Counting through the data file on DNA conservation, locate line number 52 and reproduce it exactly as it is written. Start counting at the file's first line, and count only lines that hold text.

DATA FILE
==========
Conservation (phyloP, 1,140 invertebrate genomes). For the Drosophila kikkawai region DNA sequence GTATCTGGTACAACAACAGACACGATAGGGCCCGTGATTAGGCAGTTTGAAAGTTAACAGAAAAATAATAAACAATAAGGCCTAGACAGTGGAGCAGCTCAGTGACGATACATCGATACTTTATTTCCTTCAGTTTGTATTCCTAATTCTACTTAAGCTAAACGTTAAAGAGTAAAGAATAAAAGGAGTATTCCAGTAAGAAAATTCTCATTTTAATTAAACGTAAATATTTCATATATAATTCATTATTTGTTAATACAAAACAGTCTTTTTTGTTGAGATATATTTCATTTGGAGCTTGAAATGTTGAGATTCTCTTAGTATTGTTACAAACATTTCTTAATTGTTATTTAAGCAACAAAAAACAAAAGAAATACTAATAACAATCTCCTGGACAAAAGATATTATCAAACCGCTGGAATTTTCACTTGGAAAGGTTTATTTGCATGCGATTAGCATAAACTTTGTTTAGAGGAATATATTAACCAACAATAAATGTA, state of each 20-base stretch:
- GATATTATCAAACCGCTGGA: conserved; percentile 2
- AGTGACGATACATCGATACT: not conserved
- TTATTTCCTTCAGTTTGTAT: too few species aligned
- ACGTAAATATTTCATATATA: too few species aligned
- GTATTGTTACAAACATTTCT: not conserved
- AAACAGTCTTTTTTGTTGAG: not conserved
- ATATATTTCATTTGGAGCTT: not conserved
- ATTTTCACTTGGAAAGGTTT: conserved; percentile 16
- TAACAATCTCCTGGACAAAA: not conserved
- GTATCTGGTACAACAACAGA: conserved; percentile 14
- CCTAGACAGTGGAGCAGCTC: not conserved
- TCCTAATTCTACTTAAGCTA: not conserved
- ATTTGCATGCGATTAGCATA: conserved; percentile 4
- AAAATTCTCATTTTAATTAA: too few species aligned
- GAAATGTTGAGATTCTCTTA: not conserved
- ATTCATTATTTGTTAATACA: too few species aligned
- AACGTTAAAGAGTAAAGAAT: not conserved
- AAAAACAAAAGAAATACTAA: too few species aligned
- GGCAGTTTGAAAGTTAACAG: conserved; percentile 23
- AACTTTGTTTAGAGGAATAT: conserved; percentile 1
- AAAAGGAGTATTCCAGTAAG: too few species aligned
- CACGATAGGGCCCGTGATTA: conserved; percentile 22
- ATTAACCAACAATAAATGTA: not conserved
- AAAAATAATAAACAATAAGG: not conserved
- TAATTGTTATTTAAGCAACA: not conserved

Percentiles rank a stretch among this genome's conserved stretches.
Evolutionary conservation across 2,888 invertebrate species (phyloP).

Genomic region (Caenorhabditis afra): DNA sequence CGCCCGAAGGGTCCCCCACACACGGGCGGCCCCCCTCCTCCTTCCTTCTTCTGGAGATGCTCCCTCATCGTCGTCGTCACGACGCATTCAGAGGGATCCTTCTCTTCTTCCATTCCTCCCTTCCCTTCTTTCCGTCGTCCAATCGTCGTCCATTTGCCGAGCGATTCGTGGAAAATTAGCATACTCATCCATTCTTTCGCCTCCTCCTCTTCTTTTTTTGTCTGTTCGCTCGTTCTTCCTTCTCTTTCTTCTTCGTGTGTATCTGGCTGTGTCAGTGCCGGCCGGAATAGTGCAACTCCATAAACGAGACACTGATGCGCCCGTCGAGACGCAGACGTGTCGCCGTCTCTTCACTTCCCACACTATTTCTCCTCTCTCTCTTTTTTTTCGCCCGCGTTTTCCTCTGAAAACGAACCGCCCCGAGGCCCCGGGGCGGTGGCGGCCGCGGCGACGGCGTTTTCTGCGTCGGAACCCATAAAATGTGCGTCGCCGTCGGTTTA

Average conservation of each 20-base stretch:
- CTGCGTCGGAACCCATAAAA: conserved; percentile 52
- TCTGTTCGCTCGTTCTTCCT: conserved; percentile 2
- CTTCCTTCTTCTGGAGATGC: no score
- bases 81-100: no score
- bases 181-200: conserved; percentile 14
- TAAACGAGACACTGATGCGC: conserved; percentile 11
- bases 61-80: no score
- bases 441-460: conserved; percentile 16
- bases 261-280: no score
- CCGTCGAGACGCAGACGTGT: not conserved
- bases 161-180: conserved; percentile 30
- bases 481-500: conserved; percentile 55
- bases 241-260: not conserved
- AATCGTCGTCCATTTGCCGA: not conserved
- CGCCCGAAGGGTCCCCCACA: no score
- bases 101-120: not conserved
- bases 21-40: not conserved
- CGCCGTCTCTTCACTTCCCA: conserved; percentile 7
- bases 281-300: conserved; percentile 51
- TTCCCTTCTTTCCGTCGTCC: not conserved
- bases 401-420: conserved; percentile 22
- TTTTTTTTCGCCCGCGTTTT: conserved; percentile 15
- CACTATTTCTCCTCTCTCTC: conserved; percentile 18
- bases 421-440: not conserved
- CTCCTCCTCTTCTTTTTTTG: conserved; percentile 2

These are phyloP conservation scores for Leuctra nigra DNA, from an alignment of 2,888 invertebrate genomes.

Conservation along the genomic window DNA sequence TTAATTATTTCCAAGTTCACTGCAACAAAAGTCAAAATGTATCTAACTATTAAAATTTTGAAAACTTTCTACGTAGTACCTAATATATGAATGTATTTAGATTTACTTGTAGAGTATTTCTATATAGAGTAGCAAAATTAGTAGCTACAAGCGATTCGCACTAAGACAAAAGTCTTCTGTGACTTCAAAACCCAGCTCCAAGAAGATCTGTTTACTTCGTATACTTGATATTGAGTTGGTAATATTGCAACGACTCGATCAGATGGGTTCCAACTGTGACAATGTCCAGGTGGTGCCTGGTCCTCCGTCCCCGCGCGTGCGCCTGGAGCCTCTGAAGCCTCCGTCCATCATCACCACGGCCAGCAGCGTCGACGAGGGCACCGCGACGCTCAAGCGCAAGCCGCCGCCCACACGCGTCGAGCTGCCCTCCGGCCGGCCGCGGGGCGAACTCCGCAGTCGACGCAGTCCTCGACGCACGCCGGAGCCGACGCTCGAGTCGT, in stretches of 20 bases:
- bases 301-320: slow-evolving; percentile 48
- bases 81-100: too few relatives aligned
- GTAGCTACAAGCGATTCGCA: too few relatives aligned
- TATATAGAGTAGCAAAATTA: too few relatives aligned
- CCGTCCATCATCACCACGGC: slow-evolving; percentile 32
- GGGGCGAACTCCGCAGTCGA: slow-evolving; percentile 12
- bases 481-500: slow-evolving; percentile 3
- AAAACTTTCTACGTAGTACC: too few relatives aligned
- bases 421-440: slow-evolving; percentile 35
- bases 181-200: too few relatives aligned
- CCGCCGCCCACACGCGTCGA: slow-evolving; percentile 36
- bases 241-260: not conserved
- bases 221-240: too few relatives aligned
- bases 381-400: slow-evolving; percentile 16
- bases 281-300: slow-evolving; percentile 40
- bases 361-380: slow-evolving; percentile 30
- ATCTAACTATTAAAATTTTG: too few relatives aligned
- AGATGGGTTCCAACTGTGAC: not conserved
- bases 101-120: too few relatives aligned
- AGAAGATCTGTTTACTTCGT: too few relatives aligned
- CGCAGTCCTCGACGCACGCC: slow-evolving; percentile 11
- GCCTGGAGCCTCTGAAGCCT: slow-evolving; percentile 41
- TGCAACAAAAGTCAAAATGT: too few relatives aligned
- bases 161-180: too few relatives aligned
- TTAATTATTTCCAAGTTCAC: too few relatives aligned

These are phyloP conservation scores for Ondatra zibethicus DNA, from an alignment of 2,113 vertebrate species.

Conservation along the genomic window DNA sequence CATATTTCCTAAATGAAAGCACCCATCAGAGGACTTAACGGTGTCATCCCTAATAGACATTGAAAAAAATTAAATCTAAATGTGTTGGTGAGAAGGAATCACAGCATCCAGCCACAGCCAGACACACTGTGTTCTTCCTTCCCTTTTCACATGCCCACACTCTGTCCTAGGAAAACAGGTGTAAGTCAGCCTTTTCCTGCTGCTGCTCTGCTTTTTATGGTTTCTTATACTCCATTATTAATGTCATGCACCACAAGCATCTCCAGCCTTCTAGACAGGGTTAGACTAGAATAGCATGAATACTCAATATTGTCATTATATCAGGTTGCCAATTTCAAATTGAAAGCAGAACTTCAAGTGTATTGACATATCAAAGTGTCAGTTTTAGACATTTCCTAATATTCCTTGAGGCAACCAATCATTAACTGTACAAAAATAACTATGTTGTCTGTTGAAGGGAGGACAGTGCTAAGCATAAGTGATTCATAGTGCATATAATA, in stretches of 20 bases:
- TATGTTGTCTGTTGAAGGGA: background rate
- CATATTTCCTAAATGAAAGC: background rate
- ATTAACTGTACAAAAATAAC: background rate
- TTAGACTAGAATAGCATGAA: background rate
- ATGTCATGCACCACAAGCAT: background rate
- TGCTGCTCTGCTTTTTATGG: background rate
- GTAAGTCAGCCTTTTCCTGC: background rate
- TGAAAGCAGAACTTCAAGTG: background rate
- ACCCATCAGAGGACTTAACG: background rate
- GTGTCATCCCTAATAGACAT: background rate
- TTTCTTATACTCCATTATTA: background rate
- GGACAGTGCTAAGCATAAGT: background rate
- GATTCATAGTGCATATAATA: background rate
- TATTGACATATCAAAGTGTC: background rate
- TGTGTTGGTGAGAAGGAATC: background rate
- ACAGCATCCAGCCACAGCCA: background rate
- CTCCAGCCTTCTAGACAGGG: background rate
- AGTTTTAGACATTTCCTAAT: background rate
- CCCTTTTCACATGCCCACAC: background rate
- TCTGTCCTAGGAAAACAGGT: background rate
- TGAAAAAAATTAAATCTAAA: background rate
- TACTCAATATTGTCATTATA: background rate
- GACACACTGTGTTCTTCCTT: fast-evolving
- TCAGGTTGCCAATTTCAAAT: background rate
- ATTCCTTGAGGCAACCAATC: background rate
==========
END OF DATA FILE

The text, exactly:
- TTTTTTTTCGCCCGCGTTTT: conserved; percentile 15